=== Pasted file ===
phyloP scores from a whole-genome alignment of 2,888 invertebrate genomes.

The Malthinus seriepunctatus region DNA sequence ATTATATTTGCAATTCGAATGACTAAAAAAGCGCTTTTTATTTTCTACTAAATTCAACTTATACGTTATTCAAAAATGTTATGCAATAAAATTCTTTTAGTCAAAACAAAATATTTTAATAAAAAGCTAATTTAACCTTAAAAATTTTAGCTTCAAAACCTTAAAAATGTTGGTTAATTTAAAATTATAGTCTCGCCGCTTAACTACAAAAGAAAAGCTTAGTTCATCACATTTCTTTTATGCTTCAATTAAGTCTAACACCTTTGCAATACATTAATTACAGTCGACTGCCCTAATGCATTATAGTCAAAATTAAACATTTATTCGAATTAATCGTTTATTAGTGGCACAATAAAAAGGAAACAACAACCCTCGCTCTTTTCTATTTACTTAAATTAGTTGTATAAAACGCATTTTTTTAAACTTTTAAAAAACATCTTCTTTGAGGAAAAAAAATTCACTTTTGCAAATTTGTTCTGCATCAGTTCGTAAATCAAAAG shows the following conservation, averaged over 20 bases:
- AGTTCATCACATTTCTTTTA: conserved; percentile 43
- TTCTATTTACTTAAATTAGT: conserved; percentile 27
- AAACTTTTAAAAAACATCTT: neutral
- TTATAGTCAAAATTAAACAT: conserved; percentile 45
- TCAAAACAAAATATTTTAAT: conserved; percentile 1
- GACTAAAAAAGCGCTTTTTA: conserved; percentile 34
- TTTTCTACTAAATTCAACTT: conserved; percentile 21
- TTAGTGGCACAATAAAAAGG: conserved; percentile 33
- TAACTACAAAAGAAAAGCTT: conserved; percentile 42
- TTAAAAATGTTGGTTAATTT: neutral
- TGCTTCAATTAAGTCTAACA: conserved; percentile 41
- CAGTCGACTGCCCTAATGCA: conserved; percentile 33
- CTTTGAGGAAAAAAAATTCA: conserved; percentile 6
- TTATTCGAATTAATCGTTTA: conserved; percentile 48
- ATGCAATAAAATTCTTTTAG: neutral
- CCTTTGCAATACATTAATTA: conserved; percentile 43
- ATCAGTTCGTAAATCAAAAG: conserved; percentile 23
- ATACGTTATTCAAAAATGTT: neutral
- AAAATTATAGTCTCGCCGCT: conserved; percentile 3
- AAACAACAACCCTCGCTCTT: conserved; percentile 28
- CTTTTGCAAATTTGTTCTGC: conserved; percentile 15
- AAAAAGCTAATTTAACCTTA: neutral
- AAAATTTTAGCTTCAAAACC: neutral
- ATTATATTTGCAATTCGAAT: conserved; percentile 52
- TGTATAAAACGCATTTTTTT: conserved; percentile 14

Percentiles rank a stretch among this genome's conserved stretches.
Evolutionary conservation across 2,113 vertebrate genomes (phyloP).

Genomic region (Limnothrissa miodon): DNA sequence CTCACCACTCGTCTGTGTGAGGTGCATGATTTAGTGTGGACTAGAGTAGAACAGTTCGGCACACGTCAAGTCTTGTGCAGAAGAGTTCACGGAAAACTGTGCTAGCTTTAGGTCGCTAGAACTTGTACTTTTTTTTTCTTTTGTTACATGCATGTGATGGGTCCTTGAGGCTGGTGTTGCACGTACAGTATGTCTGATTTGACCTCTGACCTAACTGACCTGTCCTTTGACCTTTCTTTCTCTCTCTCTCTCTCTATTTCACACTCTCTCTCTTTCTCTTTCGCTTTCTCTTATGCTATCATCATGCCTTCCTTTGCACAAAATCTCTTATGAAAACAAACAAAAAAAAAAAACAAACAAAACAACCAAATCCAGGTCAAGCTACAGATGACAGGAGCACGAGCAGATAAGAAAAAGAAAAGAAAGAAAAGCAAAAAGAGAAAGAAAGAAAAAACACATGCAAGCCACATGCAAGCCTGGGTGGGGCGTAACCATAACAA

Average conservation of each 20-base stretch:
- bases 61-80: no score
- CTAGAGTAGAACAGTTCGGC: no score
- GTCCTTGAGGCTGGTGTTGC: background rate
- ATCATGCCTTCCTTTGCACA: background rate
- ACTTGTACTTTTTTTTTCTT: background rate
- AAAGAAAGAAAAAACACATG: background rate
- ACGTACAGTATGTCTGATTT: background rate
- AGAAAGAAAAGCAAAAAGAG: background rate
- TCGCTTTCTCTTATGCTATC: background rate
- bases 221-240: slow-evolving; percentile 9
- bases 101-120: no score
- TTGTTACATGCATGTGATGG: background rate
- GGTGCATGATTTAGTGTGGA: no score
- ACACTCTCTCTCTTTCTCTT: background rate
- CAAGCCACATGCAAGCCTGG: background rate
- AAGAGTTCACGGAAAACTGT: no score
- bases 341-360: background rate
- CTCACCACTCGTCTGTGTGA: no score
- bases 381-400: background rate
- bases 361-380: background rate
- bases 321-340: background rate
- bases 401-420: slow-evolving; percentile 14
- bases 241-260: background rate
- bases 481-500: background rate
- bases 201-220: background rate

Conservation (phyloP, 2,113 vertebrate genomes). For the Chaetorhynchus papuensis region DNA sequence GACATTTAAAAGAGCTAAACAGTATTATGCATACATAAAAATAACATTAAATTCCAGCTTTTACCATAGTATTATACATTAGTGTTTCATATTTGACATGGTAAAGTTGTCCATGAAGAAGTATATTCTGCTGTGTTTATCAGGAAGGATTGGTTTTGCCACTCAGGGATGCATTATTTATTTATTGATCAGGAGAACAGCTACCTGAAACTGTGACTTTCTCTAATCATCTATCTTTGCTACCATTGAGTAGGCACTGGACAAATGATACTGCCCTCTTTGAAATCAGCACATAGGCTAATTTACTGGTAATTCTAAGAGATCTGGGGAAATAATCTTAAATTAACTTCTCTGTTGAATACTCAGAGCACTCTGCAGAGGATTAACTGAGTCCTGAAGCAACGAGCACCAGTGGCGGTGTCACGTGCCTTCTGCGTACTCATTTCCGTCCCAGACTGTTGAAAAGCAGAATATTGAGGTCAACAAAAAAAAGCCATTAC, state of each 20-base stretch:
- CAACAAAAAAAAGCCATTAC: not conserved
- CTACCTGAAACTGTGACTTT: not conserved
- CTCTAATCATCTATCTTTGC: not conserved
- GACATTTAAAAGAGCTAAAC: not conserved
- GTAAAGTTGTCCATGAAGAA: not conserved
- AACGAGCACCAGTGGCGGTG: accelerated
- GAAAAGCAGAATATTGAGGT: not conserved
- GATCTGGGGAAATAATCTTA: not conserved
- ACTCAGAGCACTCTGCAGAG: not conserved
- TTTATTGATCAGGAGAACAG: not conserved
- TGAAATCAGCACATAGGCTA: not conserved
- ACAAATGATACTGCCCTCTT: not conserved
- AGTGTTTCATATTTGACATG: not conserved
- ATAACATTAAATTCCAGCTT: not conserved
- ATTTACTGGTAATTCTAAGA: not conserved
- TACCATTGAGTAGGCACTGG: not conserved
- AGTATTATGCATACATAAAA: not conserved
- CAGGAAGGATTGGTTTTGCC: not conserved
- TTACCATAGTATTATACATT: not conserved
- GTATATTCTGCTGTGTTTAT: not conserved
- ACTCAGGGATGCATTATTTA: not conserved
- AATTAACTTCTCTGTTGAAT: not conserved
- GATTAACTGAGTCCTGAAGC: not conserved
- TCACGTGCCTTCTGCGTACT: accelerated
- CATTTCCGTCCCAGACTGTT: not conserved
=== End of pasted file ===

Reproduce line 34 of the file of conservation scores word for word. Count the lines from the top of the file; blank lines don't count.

- GTCCTTGAGGCTGGTGTTGC: background rate